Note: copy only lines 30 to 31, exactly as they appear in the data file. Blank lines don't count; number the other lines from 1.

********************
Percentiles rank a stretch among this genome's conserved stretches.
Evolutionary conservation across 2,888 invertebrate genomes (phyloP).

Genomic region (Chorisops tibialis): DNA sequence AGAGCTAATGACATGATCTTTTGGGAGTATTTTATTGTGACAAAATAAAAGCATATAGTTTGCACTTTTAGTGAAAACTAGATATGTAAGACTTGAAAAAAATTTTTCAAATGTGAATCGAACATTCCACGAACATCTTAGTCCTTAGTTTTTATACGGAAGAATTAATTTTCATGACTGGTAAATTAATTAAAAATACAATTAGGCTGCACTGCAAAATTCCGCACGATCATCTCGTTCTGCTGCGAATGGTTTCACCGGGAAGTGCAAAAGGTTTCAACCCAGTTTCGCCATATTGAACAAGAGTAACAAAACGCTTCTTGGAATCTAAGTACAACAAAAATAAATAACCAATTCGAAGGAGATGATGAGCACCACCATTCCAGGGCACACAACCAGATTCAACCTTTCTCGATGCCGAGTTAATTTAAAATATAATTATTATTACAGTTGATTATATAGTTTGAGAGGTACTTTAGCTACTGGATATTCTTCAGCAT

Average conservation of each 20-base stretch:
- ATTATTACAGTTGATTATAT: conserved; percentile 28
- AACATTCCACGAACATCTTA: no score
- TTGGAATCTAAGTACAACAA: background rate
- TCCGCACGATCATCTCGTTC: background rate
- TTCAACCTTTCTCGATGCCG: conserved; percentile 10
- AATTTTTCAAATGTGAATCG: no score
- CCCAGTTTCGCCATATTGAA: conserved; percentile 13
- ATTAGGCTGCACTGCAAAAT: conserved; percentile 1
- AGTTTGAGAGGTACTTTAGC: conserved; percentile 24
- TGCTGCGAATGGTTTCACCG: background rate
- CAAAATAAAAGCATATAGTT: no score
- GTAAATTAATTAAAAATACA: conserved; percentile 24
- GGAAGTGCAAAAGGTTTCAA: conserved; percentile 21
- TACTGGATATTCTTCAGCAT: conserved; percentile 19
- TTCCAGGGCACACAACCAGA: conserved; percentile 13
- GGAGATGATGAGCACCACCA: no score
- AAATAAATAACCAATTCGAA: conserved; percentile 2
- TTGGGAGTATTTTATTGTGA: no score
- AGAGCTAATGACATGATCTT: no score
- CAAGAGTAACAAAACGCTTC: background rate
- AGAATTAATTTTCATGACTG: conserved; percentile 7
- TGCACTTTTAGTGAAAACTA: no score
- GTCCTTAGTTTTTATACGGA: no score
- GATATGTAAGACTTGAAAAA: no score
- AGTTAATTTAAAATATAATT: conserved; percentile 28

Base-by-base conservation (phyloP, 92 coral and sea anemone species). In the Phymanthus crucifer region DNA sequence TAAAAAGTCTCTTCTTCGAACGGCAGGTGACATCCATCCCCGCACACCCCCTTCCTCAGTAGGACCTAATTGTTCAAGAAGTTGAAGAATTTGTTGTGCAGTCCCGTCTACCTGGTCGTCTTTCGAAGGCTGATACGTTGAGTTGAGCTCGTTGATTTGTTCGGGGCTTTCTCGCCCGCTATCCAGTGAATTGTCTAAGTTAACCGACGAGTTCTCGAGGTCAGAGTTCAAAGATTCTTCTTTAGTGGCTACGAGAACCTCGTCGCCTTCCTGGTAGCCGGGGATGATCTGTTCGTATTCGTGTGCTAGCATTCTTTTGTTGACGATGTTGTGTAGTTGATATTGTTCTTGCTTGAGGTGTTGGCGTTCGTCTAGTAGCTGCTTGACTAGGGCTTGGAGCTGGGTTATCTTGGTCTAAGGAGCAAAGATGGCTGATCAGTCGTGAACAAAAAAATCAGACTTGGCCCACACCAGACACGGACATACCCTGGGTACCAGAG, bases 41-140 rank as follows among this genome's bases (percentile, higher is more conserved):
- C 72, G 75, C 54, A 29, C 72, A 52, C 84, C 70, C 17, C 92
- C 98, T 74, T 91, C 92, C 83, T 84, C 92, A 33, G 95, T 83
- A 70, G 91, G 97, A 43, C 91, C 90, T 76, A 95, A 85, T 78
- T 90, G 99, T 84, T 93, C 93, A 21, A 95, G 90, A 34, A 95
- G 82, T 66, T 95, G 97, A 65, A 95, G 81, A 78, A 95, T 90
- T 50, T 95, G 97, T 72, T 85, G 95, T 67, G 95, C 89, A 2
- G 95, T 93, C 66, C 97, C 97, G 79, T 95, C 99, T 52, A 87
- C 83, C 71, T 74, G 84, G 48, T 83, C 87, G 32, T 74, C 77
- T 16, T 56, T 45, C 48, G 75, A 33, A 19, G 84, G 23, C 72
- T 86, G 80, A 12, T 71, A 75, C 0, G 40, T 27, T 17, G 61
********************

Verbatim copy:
Base-by-base conservation (phyloP, 92 coral and sea anemone species). In the Phymanthus crucifer region DNA sequence TAAAAAGTCTCTTCTTCGAACGGCAGGTGACATCCATCCCCGCACACCCCCTTCCTCAGTAGGACCTAATTGTTCAAGAAGTTGAAGAATTTGTTGTGCAGTCCCGTCTACCTGGTCGTCTTTCGAAGGCTGATACGTTGAGTTGAGCTCGTTGATTTGTTCGGGGCTTTCTCGCCCGCTATCCAGTGAATTGTCTAAGTTAACCGACGAGTTCTCGAGGTCAGAGTTCAAAGATTCTTCTTTAGTGGCTACGAGAACCTCGTCGCCTTCCTGGTAGCCGGGGATGATCTGTTCGTATTCGTGTGCTAGCATTCTTTTGTTGACGATGTTGTGTAGTTGATATTGTTCTTGCTTGAGGTGTTGGCGTTCGTCTAGTAGCTGCTTGACTAGGGCTTGGAGCTGGGTTATCTTGGTCTAAGGAGCAAAGATGGCTGATCAGTCGTGAACAAAAAAATCAGACTTGGCCCACACCAGACACGGACATACCCTGGGTACCAGAG, bases 41-140 rank as follows among this genome's bases (percentile, higher is more conserved):
- C 72, G 75, C 54, A 29, C 72, A 52, C 84, C 70, C 17, C 92